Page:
BioNTech forecasts slump in revenues as demand for Covid jab wanes

Vaccine maker BioNTech has forecast a worse than expected slump in revenues this year as demand for coronavirus immunisation wanes, underlining the scale of the challenge facing companies that enjoyed windfalls from the pandemic. 

The German biotech company, Pfizer’s partner for the Covid-19 vaccine, said on Monday that revenues from Covid vaccines would drop to about €5bn in 2023. That compares with total revenues of more than €17bn in 2022 and €19bn the year before that, the vast majority of them generated by coronavirus jabs. 

The drop was worse than market expectations, with analysts forecasting total revenues of almost €8bn in 2023, according to Bloomberg data. 

BioNTech, which partnered with US pharmaceutical group Pfizer to develop a Covid jab that became the world’s bestselling by revenue, said that adaptations for new Covid variants would lead to some increased demand. But it also anticipated “fewer primary vaccinations and lowered population-wide levels of boosting”.

The expected revenue plunge highlights the challenges for global pharmaceutical companies that reaped the benefits from the pandemic and must now forge ahead with new products. Yet their arrival on the market may not come soon enough to cushion the loss in revenue.

Rival Moderna — which uses messenger RNA for its vaccine — has reported a similar slump in projected revenues, while Novavax, a late-to-market maker of a Covid jab that uses a more traditional technology, this month warned about its ability to continue to do business amid a decline in demand.

Research published in October by the health data analytics group Airfinity said that, while vaccine makers had begun raising prices, this would not fully compensate for the drop in demand for jabs in 2023. It expects 1.6bn Covid vaccine doses to be delivered this year, compared with 3bn in 2022 and 5.7bn in 2021.

BioNTech, whose messenger RNA helped it rocket to international fame during the pandemic, has been funnelling money into using the technology to treat cancer as it seeks to plough its windfall profits from the pandemic into diversification.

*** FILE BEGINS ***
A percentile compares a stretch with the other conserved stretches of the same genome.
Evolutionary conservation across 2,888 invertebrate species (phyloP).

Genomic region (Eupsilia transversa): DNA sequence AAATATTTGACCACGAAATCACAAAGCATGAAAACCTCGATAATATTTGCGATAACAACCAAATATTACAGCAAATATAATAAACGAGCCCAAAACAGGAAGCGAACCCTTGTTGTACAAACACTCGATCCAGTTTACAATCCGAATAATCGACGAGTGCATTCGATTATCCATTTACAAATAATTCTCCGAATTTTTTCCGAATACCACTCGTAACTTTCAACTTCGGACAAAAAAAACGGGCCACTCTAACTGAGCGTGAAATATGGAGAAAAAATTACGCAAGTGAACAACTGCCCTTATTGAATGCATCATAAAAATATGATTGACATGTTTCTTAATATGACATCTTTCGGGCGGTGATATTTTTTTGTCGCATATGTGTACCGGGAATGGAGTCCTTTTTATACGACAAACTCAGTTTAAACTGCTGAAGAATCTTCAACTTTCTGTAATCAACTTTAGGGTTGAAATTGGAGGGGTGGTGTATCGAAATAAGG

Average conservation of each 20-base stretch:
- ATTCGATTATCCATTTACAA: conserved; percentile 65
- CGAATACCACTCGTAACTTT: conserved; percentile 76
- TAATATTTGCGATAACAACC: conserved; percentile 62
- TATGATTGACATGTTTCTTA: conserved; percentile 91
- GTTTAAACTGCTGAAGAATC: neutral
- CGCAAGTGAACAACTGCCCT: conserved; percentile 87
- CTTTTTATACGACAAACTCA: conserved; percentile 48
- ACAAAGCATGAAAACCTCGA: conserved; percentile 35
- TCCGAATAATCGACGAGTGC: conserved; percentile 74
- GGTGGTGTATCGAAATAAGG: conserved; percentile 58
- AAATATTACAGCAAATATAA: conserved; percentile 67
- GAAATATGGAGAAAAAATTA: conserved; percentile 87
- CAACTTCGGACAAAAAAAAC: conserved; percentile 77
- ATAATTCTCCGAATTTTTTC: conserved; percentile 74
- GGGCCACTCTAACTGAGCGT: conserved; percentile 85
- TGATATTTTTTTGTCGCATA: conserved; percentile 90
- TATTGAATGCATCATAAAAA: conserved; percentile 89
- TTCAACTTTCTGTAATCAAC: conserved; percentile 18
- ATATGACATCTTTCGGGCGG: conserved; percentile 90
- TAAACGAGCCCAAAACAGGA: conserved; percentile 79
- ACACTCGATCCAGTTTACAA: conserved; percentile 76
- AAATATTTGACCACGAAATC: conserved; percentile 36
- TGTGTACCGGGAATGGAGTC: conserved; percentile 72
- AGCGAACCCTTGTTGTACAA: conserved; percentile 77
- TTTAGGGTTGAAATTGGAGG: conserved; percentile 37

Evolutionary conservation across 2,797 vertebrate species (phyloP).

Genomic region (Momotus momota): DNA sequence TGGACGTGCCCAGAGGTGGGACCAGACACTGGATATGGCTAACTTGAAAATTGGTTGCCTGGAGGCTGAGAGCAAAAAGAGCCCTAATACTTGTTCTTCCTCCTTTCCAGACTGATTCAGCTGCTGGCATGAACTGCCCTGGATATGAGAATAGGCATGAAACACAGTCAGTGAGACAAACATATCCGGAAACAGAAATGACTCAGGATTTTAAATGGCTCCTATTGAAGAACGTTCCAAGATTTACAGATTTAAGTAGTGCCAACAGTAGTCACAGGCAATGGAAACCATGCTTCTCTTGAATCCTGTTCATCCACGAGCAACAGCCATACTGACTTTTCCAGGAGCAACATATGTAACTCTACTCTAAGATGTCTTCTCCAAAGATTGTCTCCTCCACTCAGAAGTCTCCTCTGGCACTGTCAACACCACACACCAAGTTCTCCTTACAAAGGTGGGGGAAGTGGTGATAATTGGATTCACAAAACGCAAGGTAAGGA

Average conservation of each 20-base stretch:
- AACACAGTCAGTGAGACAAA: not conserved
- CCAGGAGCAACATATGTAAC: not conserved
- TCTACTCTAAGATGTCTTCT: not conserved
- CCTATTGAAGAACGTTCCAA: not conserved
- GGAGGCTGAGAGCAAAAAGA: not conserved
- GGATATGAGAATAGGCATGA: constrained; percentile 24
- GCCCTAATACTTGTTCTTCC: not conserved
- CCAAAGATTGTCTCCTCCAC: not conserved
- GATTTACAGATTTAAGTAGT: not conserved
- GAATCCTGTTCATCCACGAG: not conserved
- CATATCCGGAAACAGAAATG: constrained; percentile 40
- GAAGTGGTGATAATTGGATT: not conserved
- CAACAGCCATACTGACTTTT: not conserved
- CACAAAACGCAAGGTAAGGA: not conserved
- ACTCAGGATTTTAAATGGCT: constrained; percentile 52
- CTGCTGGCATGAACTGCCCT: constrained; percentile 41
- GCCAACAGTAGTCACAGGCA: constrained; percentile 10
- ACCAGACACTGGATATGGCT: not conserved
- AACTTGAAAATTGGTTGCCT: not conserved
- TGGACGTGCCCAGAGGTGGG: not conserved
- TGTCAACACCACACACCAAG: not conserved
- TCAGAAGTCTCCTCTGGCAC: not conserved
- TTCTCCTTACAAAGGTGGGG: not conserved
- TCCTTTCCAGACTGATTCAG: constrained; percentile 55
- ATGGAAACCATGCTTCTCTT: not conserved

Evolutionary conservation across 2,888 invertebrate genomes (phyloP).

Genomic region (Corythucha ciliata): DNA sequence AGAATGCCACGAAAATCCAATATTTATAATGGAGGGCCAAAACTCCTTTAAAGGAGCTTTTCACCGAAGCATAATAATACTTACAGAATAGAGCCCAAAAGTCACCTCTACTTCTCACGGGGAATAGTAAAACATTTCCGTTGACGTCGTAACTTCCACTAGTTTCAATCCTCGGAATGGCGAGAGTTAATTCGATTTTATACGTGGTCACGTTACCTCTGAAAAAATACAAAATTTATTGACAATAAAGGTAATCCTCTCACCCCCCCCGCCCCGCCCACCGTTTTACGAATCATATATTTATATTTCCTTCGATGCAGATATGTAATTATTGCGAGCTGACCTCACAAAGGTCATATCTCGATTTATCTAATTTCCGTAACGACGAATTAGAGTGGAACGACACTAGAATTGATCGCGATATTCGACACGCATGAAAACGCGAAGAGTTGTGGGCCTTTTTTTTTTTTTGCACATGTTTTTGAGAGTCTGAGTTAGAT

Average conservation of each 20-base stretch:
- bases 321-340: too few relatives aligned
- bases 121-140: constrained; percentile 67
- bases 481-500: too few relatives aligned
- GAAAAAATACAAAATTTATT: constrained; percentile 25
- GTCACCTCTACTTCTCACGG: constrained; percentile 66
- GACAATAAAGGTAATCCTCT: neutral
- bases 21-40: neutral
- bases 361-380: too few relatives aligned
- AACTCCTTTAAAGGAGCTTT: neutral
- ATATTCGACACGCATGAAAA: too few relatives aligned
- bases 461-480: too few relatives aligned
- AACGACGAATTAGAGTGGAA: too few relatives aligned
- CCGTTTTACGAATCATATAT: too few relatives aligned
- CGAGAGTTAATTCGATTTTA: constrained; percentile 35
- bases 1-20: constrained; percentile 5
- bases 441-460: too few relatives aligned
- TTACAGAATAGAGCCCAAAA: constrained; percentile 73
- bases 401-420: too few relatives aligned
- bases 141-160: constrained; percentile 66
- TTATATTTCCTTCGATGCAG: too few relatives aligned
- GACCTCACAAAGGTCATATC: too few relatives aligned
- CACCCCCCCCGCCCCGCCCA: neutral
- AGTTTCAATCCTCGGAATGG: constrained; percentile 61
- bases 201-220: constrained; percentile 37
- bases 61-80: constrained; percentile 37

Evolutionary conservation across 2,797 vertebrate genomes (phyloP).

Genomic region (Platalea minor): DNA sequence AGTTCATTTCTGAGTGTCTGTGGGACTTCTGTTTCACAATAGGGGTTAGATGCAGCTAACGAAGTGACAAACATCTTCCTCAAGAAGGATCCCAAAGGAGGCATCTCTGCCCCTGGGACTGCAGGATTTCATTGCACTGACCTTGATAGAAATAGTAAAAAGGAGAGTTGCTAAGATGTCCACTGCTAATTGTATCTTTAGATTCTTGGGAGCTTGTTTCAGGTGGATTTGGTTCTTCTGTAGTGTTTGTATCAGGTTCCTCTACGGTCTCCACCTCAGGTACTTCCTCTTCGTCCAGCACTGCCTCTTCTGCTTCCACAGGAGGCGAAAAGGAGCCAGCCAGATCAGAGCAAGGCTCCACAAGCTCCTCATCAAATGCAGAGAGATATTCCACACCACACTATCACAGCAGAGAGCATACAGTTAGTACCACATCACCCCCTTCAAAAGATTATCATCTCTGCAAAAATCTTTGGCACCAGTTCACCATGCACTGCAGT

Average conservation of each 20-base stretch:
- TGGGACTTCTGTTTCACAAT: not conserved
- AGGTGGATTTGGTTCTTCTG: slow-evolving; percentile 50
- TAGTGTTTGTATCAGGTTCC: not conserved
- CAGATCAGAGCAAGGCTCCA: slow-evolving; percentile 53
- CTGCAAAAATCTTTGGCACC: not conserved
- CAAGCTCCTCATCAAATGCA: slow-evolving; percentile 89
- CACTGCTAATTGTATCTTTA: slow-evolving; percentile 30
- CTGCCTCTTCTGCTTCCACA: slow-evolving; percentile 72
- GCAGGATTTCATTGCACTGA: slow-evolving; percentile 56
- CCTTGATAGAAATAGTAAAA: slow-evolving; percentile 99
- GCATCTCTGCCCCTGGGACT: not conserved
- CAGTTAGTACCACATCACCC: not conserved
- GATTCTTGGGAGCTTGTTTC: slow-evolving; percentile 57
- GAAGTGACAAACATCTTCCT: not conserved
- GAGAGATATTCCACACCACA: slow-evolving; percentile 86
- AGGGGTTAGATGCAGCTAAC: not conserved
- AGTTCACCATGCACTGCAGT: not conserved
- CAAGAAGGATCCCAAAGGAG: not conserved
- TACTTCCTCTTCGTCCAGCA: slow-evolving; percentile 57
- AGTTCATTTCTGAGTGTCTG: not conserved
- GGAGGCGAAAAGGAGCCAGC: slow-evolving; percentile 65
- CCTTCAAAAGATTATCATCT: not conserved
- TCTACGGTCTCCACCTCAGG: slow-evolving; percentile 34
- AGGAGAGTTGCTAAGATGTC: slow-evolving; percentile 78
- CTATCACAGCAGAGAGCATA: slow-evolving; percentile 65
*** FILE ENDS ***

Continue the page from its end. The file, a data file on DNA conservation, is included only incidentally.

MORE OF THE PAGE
This year it announced it would buy the UK artificial intelligence start-up InstaDeep for as much as £562mn as part of an effort to harness machine learning to improve the process of discovering new drugs. It also unveiled a plan to partner with the UK government to enrol up to 10,000 patients in clinical trials for cutting-edge oncological treatments.

Jens Holstein, the company’s chief financial officer, said that BioNTech’s strong performance in 2022 would “provide a springboard to accelerate and build upon” a diversified pipeline of drugs and fund research and development in the years ahead. 

He said that, although Covid vaccines would generate lower revenues, they would remain a significant source of revenue, adding that the company would continue to invest in R&D as well as mergers, acquisitions and collaborations.

Its partner Pfizer, flush with the cash it reaped during the pandemic, this month announced it would buy biotech company Seagen for $43bn — the biggest healthcare deal on record since AbbVie bought Allergan for $63bn in 2019.

Suzanne van Voorthuizen, analyst at Dutch bank Van Lanschot Kempen, said that BioNTech is now entering its “post-pandemic life” although she is bullish about the company’s future, noting it has more than €20bn in cash.

“They always had a broad pipeline with more than 20 programmes before the pandemic,” she said. “The pandemic caused one programme to leapfrog everything. And it now gives them a source of funding to help deploy the rest of their pipeline.”

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